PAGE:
Thursday, April 23, 2015

Answers To Common Lawn Problems

Picture by Hans on Pixabay
I received an email the other day with this very subject line from a major lawn and garden product manufacturer. From the outset, it had me hooked. Even though I knew that inside that email was a sales pitch to try to get me to buy their lawn products, that's not what they were offering. They were offering answers. Answer to weeds, insects, crabgrass (if only there was a real answer to crabgrass), and I was hopeful to find answers to any of my problems inside. So I clicked on the email to read it.

The reason this pitch worked was that it did not overtly try to sell me anything. Instead, it only tried to give me something for free. Answers that would otherwise have required at least a five minute Google search to obtain. When someone else has compiled those answers, or at least what they think them to be, and delivered them to my inbox for free, well, I should at least pay them the courtesy of reading, right? And what if one of those answers perfectly matched a problem I actually had? I might be inclined to purchase whatever solution they were peddling at that point.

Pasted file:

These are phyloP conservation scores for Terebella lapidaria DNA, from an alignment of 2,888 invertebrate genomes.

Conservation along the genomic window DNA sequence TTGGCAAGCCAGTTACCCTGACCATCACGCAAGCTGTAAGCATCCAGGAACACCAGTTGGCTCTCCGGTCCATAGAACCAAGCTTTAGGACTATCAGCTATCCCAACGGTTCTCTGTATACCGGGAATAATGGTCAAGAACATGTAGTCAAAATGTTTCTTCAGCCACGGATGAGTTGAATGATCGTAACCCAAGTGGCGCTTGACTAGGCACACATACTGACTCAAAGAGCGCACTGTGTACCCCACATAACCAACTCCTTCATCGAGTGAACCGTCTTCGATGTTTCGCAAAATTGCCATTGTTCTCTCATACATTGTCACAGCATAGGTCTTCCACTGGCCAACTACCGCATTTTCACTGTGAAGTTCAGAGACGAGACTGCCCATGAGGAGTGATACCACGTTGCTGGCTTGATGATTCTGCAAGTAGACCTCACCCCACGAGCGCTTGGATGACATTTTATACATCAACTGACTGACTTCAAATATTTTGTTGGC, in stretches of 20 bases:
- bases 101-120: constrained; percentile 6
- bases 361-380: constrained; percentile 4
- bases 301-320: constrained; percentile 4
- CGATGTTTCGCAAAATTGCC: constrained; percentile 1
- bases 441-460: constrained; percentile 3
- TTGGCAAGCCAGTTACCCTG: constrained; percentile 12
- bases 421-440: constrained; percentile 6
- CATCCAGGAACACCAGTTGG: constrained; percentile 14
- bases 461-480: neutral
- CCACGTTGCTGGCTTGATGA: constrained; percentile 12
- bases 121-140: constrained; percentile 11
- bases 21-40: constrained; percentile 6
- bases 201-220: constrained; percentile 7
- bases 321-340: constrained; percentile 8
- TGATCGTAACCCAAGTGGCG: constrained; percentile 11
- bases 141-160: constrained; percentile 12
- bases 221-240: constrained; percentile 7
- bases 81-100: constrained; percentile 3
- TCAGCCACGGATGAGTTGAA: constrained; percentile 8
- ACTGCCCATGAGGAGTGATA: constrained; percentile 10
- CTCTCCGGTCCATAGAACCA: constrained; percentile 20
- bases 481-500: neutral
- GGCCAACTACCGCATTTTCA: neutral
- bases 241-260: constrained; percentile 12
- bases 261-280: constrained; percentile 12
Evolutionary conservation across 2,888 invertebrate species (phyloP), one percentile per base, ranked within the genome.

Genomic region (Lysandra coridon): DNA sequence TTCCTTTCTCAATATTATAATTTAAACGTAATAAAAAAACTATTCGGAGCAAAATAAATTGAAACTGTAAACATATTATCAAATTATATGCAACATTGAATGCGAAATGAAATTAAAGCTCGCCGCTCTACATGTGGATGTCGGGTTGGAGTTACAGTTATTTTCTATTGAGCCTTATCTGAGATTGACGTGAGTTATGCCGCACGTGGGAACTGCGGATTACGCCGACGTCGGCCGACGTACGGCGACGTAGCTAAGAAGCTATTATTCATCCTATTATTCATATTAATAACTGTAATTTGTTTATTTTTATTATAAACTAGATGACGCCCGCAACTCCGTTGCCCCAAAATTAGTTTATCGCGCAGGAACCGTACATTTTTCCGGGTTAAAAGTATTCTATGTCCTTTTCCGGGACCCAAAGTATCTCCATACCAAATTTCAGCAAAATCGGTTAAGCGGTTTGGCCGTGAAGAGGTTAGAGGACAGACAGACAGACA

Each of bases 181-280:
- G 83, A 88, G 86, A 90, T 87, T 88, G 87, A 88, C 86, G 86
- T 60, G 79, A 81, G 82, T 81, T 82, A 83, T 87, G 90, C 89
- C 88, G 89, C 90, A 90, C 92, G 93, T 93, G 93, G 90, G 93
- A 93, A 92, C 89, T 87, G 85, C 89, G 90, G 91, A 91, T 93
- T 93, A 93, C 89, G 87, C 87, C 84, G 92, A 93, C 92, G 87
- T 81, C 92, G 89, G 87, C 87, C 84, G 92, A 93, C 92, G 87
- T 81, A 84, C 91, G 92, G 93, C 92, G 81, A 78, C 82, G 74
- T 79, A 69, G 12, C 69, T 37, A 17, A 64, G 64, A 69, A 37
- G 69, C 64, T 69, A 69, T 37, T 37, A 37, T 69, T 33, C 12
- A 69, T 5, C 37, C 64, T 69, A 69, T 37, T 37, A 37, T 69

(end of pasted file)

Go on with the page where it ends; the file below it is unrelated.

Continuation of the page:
To be successful, I noted this sort of approach has to have some basic tenets. Here are the ones I have figured out so far:
  • Start with the finish. This email was full of answers, not questions. They didn't even care what quesitons I had to ask. They had answers, and they were willing to give them.
  • Know what you can give away for free. In my instance, the company is willing to give the information and knowledge away for free because they anticipate that some of that will drive sales of their product. They won't give away the actual product for free. In some of your worlds, where your product is more intellectual capital, it becomes even more important to determine what you can give away for free and what you can't. 
  • Offer something of value without a sale. If every single "answer" to my common lawn problems involved the phrase "purchase our product," then the company would have failed. However, throwing out several freebies that don't even compete with their products doesn't negatively impact any business and provides a baseline to establish trust and rapport. If their free tip on watering my yard works well, or if I get my mower working perfectly with their mechanical tips, I might be more inclined to purchase their weed killer to solve my crabgrass issues. I'd do that because I trust their answers now, due to the free advice they have already given me.
What other companies use this approach? Do you trust them? Would you or have you bought from them?